Why do Game Developers think they know what the players want? What games failed you?

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ItemsGuy

Senior Member

02-04-2013

I'd say my biggest beef with WoW (and in the end, why I found it unsatisfying), was their business model--"keep players playing for as long as possible" quickly turned into "drag out as little content as long as possible, and give players the constant illusion of progress and engagement." Playing the game pre-cap tends to boil down to "I have to get to the cap as fast as possible so I can do things that matter," and post-cap it tends to be waiting in a major city and running raids so you can get geared and run bigger raids (which would be almost excusable if the raid content was a reward in and of itself). As a player of a few years, I did quite a bit more waiting than doing! To quote Tim Rogers,

“MMO Design has become the provision of functions to an authenticated user, rather than the presentation of a situation (‘game’) to a user (‘player’) with appropriate tools to allow for personal expression or an experience which has more meaning than the state of given persistent set of variables recorded in a digital log. In other words, while other people are providing software to program fuel injection systems so that drivers can enhance performance and flatten their torque curves, MMOs have been asking you to wait in a car while they measure your emissions.”

When a game runs off of that sort of system, it becomes more of a case of making the player feel obliged--"I have to play this game or else the subscription I paid will go to waste"--and focusing more on being "something to do" than "something that is." In short, content in general becomes more quantity over quality--and why shouldn't it, in WoW's case? Their success is based on how many people they can get hooked, and how long they can keep them there.

That's part of why I feel Guild Wars 2 is a success (and why I bought it out of principle--I couldn't really play it until a few months after, but it deserved my support), is that its "one-and-done" policy allowed it to focus more on being a game than being something that told the players that they were playing a game. Hell, even the way it handles experience and the leveling system--you ultimately are able to progress through the game (which presents itself as a game--I find that the spotlight is more sharply focused on the ride rather than the * nonexistent* destination, which creates less of a feeling of "this quest is just something in between me and what all the cool kids are doing at the level cap" and more of a feeling of "I'm playing an actual game") at a much steadier pace, due to the exp required for leveling up more-or-less evening out past the "faster" introductory levels. Not only that--but you're actually rewarded more for exploring and doing quests that don't even feel like "quests" (but rather an interaction with the world within the game, instead of "something you need to do to level up faster"--there's influence behind it, "something that is" vs. "something to do"), than simply grinding the same instance over and over again while trying to find the most optimal route to get from point A to point B.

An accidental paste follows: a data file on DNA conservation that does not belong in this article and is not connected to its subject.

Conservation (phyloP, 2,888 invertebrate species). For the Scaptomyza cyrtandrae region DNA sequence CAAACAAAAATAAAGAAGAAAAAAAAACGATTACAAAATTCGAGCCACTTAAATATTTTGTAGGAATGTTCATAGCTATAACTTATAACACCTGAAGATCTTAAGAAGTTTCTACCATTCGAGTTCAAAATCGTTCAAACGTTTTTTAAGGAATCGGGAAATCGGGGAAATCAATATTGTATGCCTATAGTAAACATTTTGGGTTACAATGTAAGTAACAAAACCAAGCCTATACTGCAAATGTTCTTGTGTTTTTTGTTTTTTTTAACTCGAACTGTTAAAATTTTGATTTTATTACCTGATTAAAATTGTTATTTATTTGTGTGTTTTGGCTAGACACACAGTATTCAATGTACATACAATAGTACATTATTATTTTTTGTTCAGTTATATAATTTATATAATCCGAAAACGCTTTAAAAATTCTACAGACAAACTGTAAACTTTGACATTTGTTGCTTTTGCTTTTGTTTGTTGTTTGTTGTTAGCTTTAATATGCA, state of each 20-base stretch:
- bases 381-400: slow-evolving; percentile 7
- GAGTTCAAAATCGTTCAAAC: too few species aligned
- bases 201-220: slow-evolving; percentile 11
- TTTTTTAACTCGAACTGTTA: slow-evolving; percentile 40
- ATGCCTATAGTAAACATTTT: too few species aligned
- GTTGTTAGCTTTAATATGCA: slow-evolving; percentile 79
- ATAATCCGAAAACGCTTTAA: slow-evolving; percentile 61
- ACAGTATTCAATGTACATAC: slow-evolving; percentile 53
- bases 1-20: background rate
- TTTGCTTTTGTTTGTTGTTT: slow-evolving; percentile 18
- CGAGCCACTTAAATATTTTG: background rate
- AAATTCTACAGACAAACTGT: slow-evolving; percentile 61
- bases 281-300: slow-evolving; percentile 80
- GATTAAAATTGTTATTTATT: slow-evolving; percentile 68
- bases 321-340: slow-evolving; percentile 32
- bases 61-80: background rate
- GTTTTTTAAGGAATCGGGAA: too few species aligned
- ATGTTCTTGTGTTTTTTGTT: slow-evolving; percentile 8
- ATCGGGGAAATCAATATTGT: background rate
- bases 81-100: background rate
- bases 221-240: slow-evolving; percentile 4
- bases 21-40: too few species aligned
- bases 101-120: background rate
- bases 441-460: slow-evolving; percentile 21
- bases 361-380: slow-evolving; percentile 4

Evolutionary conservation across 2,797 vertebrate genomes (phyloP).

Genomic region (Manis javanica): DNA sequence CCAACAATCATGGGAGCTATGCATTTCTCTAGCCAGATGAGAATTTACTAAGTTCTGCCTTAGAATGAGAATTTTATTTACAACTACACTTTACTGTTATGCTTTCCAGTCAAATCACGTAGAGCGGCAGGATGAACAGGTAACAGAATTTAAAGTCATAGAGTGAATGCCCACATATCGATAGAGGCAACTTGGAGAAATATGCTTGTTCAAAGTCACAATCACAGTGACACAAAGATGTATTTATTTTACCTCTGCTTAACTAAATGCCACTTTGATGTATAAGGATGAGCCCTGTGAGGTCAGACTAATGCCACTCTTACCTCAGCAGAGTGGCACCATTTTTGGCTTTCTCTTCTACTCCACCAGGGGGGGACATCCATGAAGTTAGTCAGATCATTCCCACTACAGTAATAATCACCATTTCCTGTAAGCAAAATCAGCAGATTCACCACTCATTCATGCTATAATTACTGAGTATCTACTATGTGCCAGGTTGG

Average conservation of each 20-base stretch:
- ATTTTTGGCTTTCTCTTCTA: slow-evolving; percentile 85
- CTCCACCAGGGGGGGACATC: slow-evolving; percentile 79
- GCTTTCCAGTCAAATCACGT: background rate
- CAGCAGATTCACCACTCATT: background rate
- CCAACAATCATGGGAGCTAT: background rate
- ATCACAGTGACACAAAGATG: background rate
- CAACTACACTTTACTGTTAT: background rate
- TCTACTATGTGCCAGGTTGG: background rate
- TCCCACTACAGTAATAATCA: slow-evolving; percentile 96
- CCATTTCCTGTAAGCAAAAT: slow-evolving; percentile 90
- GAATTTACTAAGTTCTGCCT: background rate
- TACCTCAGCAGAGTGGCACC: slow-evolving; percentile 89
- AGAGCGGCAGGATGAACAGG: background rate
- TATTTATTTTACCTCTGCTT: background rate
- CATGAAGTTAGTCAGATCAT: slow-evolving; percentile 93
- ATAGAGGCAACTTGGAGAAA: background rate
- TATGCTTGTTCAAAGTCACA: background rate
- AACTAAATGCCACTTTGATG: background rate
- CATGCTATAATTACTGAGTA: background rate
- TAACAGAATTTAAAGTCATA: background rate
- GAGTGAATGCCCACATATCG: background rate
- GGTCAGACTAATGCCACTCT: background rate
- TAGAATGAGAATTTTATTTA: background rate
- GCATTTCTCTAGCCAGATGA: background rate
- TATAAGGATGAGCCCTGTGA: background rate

Of course, there are a lot of areas I feel GW2 surpasses WoW with style and grace. From a game design standpoint, I wouldn't go as far as to say that WoW is well-designed (as a video game)--but rather, it does what it does extremely well and to say that Blizzard has profited from it would be a gross understatement. I'd say WoW isn't so much of a game as it is a simultaneously spectacular and opportunistic manipulation of the human psyche (the reasoning behind even the smallest things--such as that level up "ding," to the abundance of bars that fill up left-to-right, to how the egregious amount of idle "wait time" is sugarcoated and made "acceptable" in the eyes of the player, and so on) and a well-orchestrated, self-feeding beast created by taking advantage of the fact that human beings will congregate around just about anything and will multiply if kept there long enough.

By and far, it's more fat than meat--I wouldn't consider this so much of a personal opinion as it is an observation of the (very concrete) matters at hand. Is it a good example of a successful product? Certainly. Is it a good example of a well-designed game, that should be used as an example for game designers past, present, and future? No, and I don't think I could ever bring myself to say it, even sarcastically.

EDIT:

Am I saying that people don't enjoy WoW or that it's impossible to enjoy it? Of course not--quite a few people are very into it (understatement--people have died playing WoW, and if that ain't dedication, I don't know what is).

It's just not a business model I feel inspires the people behind it to come up with the best content and build it to last.


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Skaarrjj

Senior Member

02-04-2013

Quote:
Originally Posted by Aitḥs View Post
I completely disagree with you and I feel like you haven't played the game at all in the last several years or you'd realize that there are more ways to progress your character outside of raids right now than there ever have been.